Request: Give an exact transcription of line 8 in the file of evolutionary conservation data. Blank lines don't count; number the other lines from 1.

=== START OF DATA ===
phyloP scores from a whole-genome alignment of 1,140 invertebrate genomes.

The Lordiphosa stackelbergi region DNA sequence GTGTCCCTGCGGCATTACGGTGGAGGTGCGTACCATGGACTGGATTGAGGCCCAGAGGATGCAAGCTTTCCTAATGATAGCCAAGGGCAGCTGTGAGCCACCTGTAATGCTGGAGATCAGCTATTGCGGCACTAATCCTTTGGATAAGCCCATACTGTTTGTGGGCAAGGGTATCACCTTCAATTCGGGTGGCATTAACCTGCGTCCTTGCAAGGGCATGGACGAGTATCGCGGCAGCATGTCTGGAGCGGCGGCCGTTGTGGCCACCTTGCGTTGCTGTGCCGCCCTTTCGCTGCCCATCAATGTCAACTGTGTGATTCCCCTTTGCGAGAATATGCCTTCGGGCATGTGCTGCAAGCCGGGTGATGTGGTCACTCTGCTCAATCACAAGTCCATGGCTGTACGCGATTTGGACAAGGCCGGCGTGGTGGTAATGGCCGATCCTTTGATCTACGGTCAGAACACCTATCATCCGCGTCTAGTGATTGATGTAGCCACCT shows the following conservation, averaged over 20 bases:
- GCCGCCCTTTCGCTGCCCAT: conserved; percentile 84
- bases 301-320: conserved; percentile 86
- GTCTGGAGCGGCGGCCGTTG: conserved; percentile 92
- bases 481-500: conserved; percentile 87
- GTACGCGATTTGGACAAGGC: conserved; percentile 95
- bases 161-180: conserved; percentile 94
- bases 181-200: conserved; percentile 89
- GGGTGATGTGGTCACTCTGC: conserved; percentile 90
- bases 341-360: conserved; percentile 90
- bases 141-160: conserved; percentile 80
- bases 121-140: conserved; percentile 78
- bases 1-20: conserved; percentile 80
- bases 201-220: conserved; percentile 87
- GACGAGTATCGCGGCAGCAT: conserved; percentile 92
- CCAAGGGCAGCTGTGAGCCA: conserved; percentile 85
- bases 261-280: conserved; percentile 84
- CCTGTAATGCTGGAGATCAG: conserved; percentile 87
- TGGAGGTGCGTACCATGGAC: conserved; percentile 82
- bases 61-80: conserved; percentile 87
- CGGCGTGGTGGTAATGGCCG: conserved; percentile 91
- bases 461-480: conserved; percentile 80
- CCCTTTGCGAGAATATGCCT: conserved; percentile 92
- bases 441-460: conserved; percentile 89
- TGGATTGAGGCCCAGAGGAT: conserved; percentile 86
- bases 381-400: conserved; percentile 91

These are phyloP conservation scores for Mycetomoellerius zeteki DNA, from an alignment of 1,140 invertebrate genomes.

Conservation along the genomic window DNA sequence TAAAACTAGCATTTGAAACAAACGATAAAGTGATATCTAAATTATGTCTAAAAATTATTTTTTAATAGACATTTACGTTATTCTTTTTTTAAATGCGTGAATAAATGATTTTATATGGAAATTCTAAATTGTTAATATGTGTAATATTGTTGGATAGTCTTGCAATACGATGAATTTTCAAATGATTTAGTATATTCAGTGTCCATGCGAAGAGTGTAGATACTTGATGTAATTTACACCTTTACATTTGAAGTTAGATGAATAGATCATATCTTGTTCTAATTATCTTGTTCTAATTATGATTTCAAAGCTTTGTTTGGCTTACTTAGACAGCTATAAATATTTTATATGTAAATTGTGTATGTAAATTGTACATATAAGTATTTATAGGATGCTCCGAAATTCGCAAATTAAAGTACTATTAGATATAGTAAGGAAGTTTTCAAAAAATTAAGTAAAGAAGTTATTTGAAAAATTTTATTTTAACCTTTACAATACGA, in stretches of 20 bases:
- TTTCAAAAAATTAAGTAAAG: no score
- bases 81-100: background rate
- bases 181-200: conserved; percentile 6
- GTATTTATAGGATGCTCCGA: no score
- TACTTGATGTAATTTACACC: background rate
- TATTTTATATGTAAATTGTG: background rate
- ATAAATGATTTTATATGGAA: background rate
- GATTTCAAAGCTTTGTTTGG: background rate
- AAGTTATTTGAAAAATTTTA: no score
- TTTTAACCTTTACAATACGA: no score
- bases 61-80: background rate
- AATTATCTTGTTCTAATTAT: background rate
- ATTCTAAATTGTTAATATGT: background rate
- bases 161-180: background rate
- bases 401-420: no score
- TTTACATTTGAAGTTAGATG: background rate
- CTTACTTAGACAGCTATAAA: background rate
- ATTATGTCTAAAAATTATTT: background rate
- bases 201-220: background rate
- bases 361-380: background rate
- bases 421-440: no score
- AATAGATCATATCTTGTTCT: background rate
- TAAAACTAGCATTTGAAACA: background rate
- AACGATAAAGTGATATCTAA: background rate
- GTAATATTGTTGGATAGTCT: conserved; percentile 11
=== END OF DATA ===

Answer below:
- bases 161-180: conserved; percentile 94